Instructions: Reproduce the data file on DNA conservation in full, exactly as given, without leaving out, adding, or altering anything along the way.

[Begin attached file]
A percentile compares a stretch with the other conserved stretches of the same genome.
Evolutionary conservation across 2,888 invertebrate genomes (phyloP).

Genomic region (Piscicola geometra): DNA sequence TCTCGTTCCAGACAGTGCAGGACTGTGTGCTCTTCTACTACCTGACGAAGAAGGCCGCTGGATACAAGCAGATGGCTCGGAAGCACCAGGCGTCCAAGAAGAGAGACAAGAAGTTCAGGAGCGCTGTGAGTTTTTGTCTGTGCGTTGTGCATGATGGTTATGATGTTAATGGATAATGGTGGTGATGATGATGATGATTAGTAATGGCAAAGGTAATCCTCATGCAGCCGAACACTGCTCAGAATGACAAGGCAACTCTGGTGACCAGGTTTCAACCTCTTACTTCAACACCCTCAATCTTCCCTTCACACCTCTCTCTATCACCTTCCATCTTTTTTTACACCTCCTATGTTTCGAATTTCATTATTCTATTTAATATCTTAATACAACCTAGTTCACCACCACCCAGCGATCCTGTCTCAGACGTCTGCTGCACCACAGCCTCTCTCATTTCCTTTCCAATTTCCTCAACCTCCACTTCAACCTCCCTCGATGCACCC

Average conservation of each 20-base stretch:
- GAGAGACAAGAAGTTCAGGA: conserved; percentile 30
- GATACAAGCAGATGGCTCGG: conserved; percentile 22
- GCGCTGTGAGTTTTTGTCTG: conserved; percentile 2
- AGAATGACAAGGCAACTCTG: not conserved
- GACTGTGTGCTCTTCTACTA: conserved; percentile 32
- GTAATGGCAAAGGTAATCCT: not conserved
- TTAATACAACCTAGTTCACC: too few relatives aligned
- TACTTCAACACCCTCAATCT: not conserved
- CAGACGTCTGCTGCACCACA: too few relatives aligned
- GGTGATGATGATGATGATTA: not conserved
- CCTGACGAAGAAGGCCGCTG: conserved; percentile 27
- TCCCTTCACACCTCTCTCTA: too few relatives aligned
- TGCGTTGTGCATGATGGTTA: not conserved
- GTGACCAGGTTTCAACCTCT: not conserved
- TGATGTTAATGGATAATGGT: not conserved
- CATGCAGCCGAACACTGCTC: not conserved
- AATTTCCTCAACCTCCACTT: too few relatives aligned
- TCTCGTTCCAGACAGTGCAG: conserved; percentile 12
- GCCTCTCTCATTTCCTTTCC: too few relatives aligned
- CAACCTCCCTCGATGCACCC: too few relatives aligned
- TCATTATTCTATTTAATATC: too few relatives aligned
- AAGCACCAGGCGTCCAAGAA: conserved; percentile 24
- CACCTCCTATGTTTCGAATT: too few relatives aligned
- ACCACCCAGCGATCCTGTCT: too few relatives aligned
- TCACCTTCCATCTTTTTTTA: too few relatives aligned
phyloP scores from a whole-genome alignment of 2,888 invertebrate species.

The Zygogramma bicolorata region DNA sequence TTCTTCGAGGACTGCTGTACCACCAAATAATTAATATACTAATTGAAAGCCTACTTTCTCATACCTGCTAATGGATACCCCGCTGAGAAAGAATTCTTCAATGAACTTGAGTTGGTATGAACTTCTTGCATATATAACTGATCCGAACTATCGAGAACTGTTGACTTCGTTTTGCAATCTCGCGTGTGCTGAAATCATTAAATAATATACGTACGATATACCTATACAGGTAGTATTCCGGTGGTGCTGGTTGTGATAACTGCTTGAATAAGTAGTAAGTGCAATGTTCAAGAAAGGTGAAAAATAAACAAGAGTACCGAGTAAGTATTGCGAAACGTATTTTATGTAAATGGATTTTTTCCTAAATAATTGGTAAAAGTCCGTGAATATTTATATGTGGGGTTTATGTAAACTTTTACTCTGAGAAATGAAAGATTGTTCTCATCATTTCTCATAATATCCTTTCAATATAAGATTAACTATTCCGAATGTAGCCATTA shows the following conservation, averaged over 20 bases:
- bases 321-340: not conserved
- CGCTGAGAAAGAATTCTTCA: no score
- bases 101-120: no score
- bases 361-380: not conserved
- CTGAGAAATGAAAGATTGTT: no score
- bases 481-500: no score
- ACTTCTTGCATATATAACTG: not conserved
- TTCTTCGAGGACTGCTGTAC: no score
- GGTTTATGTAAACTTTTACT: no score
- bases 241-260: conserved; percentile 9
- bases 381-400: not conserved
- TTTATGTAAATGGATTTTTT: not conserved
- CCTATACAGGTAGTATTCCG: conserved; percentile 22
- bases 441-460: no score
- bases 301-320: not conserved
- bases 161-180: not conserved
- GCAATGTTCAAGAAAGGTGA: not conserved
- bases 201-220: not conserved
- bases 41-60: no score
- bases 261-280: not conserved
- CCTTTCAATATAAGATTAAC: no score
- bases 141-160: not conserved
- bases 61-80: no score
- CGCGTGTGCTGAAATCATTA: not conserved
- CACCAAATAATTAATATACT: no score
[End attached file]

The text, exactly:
A percentile compares a stretch with the other conserved stretches of the same genome.
Evolutionary conservation across 2,888 invertebrate genomes (phyloP).

Genomic region (Piscicola geometra): DNA sequence TCTCGTTCCAGACAGTGCAGGACTGTGTGCTCTTCTACTACCTGACGAAGAAGGCCGCTGGATACAAGCAGATGGCTCGGAAGCACCAGGCGTCCAAGAAGAGAGACAAGAAGTTCAGGAGCGCTGTGAGTTTTTGTCTGTGCGTTGTGCATGATGGTTATGATGTTAATGGATAATGGTGGTGATGATGATGATGATTAGTAATGGCAAAGGTAATCCTCATGCAGCCGAACACTGCTCAGAATGACAAGGCAACTCTGGTGACCAGGTTTCAACCTCTTACTTCAACACCCTCAATCTTCCCTTCACACCTCTCTCTATCACCTTCCATCTTTTTTTACACCTCCTATGTTTCGAATTTCATTATTCTATTTAATATCTTAATACAACCTAGTTCACCACCACCCAGCGATCCTGTCTCAGACGTCTGCTGCACCACAGCCTCTCTCATTTCCTTTCCAATTTCCTCAACCTCCACTTCAACCTCCCTCGATGCACCC

Average conservation of each 20-base stretch:
- GAGAGACAAGAAGTTCAGGA: conserved; percentile 30
- GATACAAGCAGATGGCTCGG: conserved; percentile 22
- GCGCTGTGAGTTTTTGTCTG: conserved; percentile 2
- AGAATGACAAGGCAACTCTG: not conserved
- GACTGTGTGCTCTTCTACTA: conserved; percentile 32
- GTAATGGCAAAGGTAATCCT: not conserved
- TTAATACAACCTAGTTCACC: too few relatives aligned
- TACTTCAACACCCTCAATCT: not conserved
- CAGACGTCTGCTGCACCACA: too few relatives aligned
- GGTGATGATGATGATGATTA: not conserved
- CCTGACGAAGAAGGCCGCTG: conserved; percentile 27
- TCCCTTCACACCTCTCTCTA: too few relatives aligned
- TGCGTTGTGCATGATGGTTA: not conserved
- GTGACCAGGTTTCAACCTCT: not conserved
- TGATGTTAATGGATAATGGT: not conserved
- CATGCAGCCGAACACTGCTC: not conserved
- AATTTCCTCAACCTCCACTT: too few relatives aligned
- TCTCGTTCCAGACAGTGCAG: conserved; percentile 12
- GCCTCTCTCATTTCCTTTCC: too few relatives aligned
- CAACCTCCCTCGATGCACCC: too few relatives aligned
- TCATTATTCTATTTAATATC: too few relatives aligned
- AAGCACCAGGCGTCCAAGAA: conserved; percentile 24
- CACCTCCTATGTTTCGAATT: too few relatives aligned
- ACCACCCAGCGATCCTGTCT: too few relatives aligned
- TCACCTTCCATCTTTTTTTA: too few relatives aligned
phyloP scores from a whole-genome alignment of 2,888 invertebrate species.

The Zygogramma bicolorata region DNA sequence TTCTTCGAGGACTGCTGTACCACCAAATAATTAATATACTAATTGAAAGCCTACTTTCTCATACCTGCTAATGGATACCCCGCTGAGAAAGAATTCTTCAATGAACTTGAGTTGGTATGAACTTCTTGCATATATAACTGATCCGAACTATCGAGAACTGTTGACTTCGTTTTGCAATCTCGCGTGTGCTGAAATCATTAAATAATATACGTACGATATACCTATACAGGTAGTATTCCGGTGGTGCTGGTTGTGATAACTGCTTGAATAAGTAGTAAGTGCAATGTTCAAGAAAGGTGAAAAATAAACAAGAGTACCGAGTAAGTATTGCGAAACGTATTTTATGTAAATGGATTTTTTCCTAAATAATTGGTAAAAGTCCGTGAATATTTATATGTGGGGTTTATGTAAACTTTTACTCTGAGAAATGAAAGATTGTTCTCATCATTTCTCATAATATCCTTTCAATATAAGATTAACTATTCCGAATGTAGCCATTA shows the following conservation, averaged over 20 bases:
- bases 321-340: not conserved
- CGCTGAGAAAGAATTCTTCA: no score
- bases 101-120: no score
- bases 361-380: not conserved
- CTGAGAAATGAAAGATTGTT: no score
- bases 481-500: no score
- ACTTCTTGCATATATAACTG: not conserved
- TTCTTCGAGGACTGCTGTAC: no score
- GGTTTATGTAAACTTTTACT: no score
- bases 241-260: conserved; percentile 9
- bases 381-400: not conserved
- TTTATGTAAATGGATTTTTT: not conserved
- CCTATACAGGTAGTATTCCG: conserved; percentile 22
- bases 441-460: no score
- bases 301-320: not conserved
- bases 161-180: not conserved
- GCAATGTTCAAGAAAGGTGA: not conserved
- bases 201-220: not conserved
- bases 41-60: no score
- bases 261-280: not conserved
- CCTTTCAATATAAGATTAAC: no score
- bases 141-160: not conserved
- bases 61-80: no score
- CGCGTGTGCTGAAATCATTA: not conserved
- CACCAAATAATTAATATACT: no score